At this stage, the user is encouraged to inspect the array of melting temperatures using the Plate Heatmap Viewer node. This node provides access to three levels of data with corresponding levels of detail: screen → plate → well. The screen view (Fig. 6a) is the default view, a trellis containing each plate in the experiment. This view is invaluable for visualizing row and column artifacts and for comparing plate performance across a screening campaign. For this workflow there is only one plate. The View menu provides the ability to change the colormap, while the trellis toolbar allows the user to change the readout as well as overlaid information, such as a hit tag. The second data level is the plate view (Fig. 6b) which is accessed by right-clicking on a plate in the heatmap trellis. There are identical controls as in the screen view, and individual wells can be inspected by hovering over them with the mouse. Right-clicking on a well provides access to the third and final data level, the well view (Fig. 6c). This view provides a detailed view of the wells along with information such as well position, compound ID, and chemical structure. The user is advised to note any patterns that may indicate the presence of problematic wells, e.g., lack of consistency in DMSO control wells, or systematic errors such as the presence of edge effects, outlier rows/columns, or unexpected patterns for ostensibly randomly plated compounds.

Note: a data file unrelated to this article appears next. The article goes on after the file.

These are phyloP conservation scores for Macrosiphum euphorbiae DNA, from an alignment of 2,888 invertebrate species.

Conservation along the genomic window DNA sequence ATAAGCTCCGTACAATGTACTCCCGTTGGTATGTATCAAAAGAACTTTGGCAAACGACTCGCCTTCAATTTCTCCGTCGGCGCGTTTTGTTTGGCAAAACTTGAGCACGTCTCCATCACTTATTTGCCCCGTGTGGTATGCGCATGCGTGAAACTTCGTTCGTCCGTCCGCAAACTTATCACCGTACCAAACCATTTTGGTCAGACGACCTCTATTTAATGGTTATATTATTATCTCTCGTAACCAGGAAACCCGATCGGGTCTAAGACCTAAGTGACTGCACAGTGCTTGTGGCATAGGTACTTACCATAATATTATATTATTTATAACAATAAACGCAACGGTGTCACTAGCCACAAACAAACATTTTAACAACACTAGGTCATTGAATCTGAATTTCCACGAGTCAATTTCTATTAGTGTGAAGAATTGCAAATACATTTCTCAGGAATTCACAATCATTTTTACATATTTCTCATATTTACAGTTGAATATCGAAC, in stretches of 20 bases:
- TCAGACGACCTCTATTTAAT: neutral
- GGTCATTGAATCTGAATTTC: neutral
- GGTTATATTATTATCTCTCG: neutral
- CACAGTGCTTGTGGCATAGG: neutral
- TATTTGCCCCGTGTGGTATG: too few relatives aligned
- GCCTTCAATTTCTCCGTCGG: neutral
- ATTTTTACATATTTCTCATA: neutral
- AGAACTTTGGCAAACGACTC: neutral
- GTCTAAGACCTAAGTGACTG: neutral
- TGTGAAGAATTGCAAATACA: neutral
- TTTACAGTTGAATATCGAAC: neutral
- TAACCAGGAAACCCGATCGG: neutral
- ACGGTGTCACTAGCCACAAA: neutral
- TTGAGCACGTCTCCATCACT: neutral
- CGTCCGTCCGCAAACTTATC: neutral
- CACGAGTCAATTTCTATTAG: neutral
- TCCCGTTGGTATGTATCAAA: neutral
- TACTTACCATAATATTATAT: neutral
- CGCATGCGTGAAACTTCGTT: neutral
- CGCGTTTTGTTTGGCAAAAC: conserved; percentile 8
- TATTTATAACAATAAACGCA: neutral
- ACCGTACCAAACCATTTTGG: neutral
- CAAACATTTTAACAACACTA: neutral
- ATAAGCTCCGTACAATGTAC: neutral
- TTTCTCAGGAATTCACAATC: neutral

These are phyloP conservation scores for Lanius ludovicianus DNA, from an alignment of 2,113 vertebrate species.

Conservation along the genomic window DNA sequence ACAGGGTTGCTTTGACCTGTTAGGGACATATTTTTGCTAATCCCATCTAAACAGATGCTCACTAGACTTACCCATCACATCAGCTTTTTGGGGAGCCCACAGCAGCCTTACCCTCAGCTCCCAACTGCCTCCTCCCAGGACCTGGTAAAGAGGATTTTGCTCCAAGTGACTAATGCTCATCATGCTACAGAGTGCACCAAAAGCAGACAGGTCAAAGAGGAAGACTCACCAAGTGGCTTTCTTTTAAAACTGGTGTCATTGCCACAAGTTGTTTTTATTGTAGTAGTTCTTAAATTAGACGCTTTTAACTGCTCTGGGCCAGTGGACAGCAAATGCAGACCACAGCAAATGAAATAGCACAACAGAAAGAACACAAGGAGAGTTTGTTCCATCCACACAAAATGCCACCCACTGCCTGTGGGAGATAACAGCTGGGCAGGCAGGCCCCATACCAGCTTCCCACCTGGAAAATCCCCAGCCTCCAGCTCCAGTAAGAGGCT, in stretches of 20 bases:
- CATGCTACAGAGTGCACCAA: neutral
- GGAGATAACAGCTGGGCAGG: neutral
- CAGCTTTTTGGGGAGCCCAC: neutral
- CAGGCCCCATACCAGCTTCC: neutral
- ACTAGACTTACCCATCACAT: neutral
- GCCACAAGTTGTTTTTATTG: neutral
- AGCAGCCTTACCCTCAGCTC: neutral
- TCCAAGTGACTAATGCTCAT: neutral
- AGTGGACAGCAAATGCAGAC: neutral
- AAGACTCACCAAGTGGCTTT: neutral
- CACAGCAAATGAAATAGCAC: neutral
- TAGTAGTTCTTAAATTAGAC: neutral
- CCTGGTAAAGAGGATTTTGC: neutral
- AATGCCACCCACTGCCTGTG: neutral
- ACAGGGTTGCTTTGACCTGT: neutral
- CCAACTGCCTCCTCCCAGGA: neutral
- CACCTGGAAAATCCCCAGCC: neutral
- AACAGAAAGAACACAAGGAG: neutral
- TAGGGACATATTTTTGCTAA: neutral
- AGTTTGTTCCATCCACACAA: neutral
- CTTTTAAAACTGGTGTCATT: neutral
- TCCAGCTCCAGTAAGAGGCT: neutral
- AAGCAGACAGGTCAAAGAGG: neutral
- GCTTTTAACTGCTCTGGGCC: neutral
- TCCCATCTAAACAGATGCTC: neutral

Fig. 6
figure 6

Heatmap of melting temperatures. a Trellis view showing all plates in the experiment. b Detailed plate view. c Detailed well views

Step 9: output

The workflow produces two files, located in the same folder as the initial thermal shift data file and sharing the same name. The first is an SD file containing all the columns of the initial plate map file along with melting temperature, residual standard error of the fit, ΔTm, |ΔTm| and hit status. Alternately, a second workflow is provided which outputs a CSV file with compound SMILES instead of an SD file. The second output is an XLSX document containing various sheets: